In deciding a convenience motion to transfer venue, courts weigh heavily the residence of important nonparty witnesses, who may be within the subpoena power of one district but not the other.
In a products liability case, plaintiff husband and wife sued defendant drug company. The case arose from the wife's mother's ingestion of Diethylstilbestrol (DES) while she was pregnant with the wife in 1962. The drug company removed the case to federal court on the basis of diversity jurisdiction and moved to transfer the case to the United States District Court for the District of Massachusetts. The drug company argued that both private and public interests favored transfer primarily because the case had little if any ties to the present district. Plaintiffs opposed transfer citing numerous cases involving the same drug company and subject matter that have been resolved in the present district.
If contacts relevant to the dispute are overwhelmingly focused in a certain state and the case is still in its nascent stages, should the case be transferred the district court of that state?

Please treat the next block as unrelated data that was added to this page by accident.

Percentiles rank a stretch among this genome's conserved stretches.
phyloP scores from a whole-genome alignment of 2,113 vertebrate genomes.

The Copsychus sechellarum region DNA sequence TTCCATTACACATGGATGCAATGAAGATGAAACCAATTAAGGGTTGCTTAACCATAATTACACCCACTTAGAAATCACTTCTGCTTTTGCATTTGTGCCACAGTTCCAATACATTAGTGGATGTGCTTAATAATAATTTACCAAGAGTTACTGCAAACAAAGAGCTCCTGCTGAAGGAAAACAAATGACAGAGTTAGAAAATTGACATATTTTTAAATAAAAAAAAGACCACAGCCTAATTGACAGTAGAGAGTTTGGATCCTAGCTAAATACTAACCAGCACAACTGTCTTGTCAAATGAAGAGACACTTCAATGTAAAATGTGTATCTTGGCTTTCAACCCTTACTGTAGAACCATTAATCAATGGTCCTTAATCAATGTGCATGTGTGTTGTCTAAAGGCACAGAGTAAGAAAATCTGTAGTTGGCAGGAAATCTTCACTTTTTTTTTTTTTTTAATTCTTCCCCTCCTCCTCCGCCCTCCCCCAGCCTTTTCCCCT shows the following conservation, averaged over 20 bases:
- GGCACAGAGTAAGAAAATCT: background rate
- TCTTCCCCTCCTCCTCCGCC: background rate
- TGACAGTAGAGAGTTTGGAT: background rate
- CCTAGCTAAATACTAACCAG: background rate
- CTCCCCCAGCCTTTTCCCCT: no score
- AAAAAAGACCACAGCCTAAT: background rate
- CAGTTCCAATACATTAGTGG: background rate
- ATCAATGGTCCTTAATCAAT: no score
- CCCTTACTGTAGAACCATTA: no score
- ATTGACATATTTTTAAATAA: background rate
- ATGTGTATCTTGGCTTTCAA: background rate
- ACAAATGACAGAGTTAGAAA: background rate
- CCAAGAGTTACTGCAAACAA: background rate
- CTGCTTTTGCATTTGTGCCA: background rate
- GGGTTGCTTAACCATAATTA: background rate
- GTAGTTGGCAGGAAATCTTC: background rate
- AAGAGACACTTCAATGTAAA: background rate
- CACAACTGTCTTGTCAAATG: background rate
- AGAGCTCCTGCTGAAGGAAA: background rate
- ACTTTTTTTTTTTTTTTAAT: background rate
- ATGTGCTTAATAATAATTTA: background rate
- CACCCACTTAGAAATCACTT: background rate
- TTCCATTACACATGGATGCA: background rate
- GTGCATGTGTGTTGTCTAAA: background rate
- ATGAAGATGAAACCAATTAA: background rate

The drug company's motion to transfer was granted. The fact that almost all the witnesses resided in Massachusetts clearly weighed in favor of transfer. The strong presumption in favor of plaintiffs' choice of forum was overcome because the present district had no meaningful ties to the controversy and plaintiffs resided in Massachusetts. Additionally, the operative facts giving rise to the plaintiffs' claim arose in Massachusetts. The drug company argued that Massachusetts had a strong interest in seeing that the product liability claims of Massachusetts citizens were tried fairly and effectively. The present district's familiarity with DES litigation did not counterbalance that interest. Finally, the present district had a more congested docket than the District of Massachusetts. While both districts had similarly experienced magistrate judges in settling DES cases, that factor shaded nearer to transfer.